Tuesday, June 14, 2011

Doing it for the Sympathy or Empathy?

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Yesterday I remembered when in grade three braking my arm riding to fast on my brother Jason's black and yellow BMX bike. I was too small for it. My brother Dion wrote on my cast "Did you do this for the empathy or sympathy?" 

Ever wonder if you're the only one going through _________? I was yesterday feeling out of sorts in a way - I wanted sympathy or empathy. I have been open and rejected the idea of support groups. What I have learned from those that have or are going through cancer is that a similarity has been our reaction and others reactions upon learning of the diagnosis. But since my cervix isn't been removed; a mastectomy isn't required; and chemotherapy or surgery aren't on the agenda it seems others journey's are on another planet. Plus, it feels like out of the cancer options I was lucky overall. Nonetheless I wanted to see if there were others in Victoria with plasmacytoma so I Googled "plasmacytoma support groups, victoria, bc". 
The first link had nothing to do with plasmacytoma. The second and third were support groups for women (maybe ones I dated?). Which brings us to the forth and fifth ...ME! So it seemed like my support group is a mirror.

It got me thinking of what real support is. Nothing wrong with strangers being acquainted over cancer, but for me I think it might be just too time consuming and depressing (maybe). However yesterday my mother called before bed to say "Hey, how are you? Talk to me." My dad dropped by with some produce. My niece Montana is visiting and helping around the home, made me grilled cheese sandwiches. Myrtle, well she is an angel with a radiant smile and a goofiness that lifts my spirits beyond words.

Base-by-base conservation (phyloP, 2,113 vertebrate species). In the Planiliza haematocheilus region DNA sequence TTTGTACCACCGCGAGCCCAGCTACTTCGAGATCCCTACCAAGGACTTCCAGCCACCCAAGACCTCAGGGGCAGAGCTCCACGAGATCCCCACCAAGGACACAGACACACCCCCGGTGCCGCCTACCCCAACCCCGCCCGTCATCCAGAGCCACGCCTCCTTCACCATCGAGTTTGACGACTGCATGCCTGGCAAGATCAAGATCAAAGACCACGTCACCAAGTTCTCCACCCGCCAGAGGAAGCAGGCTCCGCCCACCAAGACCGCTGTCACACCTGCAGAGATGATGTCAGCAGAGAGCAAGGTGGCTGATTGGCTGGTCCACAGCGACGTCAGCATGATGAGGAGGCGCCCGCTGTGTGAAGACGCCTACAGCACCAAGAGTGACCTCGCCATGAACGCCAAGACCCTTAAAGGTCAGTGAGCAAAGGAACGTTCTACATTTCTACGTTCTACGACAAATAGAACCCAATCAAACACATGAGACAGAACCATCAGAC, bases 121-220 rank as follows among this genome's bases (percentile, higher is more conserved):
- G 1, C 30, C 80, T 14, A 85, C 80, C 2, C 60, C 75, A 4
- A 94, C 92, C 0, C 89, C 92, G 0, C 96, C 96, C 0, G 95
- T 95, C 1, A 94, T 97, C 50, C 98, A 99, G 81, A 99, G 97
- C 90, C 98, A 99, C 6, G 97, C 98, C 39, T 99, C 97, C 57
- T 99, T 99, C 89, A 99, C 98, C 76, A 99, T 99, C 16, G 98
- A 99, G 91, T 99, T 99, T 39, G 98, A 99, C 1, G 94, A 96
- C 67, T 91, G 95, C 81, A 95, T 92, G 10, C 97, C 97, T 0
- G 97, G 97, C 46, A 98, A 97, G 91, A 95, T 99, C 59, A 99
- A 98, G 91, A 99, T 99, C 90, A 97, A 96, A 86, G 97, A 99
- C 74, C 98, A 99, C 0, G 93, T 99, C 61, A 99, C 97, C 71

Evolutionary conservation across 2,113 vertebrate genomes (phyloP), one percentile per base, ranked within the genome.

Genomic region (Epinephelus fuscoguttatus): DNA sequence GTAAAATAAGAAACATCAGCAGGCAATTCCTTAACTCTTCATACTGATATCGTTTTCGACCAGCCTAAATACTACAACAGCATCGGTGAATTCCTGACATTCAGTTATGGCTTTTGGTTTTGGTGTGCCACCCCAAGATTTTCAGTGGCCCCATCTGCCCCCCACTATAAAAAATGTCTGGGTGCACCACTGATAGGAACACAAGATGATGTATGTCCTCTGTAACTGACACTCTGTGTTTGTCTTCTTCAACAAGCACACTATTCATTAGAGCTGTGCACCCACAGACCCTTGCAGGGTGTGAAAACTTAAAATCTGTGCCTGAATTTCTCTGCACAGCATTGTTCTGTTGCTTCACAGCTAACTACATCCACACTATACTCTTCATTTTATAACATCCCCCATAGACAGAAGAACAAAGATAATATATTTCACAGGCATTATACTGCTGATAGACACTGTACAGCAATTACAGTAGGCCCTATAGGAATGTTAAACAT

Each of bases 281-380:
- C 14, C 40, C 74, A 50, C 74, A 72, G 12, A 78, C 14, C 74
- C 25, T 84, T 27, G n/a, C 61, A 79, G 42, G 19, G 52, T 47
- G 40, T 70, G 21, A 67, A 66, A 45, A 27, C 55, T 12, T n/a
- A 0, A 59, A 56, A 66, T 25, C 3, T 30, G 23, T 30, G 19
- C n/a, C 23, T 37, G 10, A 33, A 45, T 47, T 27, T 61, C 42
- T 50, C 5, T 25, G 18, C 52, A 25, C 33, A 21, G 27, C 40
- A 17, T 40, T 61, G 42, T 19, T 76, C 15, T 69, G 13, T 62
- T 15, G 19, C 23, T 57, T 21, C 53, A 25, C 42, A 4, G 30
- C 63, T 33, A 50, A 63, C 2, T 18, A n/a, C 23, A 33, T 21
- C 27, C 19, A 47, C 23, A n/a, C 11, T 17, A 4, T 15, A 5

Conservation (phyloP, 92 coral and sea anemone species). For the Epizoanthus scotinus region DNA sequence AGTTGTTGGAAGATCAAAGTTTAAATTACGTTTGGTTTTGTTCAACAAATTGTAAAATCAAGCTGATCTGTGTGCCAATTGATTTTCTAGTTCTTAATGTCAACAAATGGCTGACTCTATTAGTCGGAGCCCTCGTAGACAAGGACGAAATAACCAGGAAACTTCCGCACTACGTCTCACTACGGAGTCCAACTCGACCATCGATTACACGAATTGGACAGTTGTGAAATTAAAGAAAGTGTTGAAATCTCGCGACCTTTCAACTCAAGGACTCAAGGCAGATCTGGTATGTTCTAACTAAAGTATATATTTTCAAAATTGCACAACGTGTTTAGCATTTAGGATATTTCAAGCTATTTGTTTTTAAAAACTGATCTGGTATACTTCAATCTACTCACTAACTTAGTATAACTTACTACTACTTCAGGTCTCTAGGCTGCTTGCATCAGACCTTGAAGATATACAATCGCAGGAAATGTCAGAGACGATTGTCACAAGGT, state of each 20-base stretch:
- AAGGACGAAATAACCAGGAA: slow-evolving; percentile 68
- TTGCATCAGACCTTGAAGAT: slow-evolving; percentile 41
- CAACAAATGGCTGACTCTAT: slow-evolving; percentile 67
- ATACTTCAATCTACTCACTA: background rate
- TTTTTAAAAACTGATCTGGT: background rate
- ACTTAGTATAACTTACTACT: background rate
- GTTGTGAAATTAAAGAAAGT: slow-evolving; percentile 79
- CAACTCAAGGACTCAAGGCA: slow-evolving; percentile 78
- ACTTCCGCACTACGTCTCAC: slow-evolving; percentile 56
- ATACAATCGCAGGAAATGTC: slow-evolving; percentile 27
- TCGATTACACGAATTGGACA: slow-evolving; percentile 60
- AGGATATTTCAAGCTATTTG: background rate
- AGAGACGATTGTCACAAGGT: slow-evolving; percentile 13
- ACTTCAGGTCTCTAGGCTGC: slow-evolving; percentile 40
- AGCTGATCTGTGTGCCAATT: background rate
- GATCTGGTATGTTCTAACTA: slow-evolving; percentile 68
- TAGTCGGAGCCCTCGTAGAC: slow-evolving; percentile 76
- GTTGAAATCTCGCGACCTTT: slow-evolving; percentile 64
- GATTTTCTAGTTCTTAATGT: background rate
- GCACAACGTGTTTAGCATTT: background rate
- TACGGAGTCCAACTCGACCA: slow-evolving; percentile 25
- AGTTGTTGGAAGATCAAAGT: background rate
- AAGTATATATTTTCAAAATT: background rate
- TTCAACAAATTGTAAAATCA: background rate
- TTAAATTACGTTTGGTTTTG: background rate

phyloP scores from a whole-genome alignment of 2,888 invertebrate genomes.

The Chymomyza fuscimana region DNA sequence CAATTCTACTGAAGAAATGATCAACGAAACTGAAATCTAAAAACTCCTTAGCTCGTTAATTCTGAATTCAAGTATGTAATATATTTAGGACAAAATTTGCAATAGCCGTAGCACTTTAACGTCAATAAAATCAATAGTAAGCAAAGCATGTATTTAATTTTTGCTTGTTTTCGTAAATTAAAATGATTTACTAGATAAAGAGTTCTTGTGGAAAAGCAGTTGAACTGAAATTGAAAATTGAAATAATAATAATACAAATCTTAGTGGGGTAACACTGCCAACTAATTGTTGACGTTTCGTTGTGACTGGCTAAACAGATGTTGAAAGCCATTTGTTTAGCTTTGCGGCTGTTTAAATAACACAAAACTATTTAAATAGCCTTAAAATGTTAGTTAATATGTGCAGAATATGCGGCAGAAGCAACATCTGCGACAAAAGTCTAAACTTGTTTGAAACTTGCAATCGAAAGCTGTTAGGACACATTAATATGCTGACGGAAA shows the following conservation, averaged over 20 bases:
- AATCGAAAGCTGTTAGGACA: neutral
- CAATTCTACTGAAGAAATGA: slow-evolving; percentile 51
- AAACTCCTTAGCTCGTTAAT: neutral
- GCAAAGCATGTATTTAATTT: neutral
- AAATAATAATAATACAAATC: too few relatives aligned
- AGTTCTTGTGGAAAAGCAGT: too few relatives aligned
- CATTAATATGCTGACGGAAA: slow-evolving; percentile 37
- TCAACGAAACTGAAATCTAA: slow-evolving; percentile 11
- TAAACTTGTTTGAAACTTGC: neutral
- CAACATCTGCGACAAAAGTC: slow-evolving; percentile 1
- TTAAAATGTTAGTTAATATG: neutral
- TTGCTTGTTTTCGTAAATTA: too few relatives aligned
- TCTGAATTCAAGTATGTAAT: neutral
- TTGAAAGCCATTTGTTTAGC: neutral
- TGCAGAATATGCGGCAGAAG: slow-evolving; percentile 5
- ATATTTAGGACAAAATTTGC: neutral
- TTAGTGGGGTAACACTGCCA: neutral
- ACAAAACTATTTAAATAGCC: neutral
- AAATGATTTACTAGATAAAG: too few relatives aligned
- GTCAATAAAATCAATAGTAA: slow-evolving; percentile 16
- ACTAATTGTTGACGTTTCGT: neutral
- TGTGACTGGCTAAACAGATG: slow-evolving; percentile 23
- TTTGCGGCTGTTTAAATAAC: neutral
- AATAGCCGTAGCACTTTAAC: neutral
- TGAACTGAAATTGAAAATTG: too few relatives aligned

I also considered what came in the mail yesterday.  I saw on the customs slip that inside was a "blanket" and "pens".  Pens? The blanket part I understood, the sender was from Sandy, Oregon, my Aunt Lyn,  a world renowned quilter (well in my world she is). Why she would send pens though was a head scratcher, "Well... she is getting older... but she not THAT old, is she?" I thought.

Nope, she's not. The quilt has patches for family and friends to write on, the "pens" are a bunch of permanent markers. Some of my American family had already signed some patches. A quilt wasn't a surprise per se, but being able to have people sign it was! Once more a quilt made me cry.

Over the weekend I had some side effects that were to be expected, just not welcomed. There was no radiation on Monday and today's was at 8:00am. In short I was anxious and had a hard time falling asleep. Open the window. Shut the window. Lie on my tummy. Lie on my side. What time is it? 12:40am! Okay no more looking at the clock. Lie on my back. Do I have to pee? I've been here more then an hour, I better go now. Have the window opened just a crack. I'm thirsty. 

On the way back from the glass of water I saw the quilt I've dubbed my "Sympathy or Empathy" quilt. I grabbed it and brought it to bed and thought of what was written by some of my support group. That I was loved and I could do this. It calmed my troubled nerves and I had a great sleep. Thank you Aunt Lyn!

When I received the quilt I wrote her this:

Dear Aunt Lyn,

Any Guesses what is keeping me warm as I type? I know it might take me a few days to think of something better than THANK YOU! All I can say is I look forward to when Myrtle can enjoy the quilt and comprehend the love you and the family shared with her daddy. 

Thank you and THANK YOU!

Lots and lots and lots of love,


Please if you are ever by and you want to sign it, please do, I could the use the sympathy or empathy. 

Myrtle showed she approved of the quilt in her own way. Montana encouraged her no doubt. 

In Myrtle's room.

1 comment:

  1. What a nice quilt! So many sweet comments. We love you!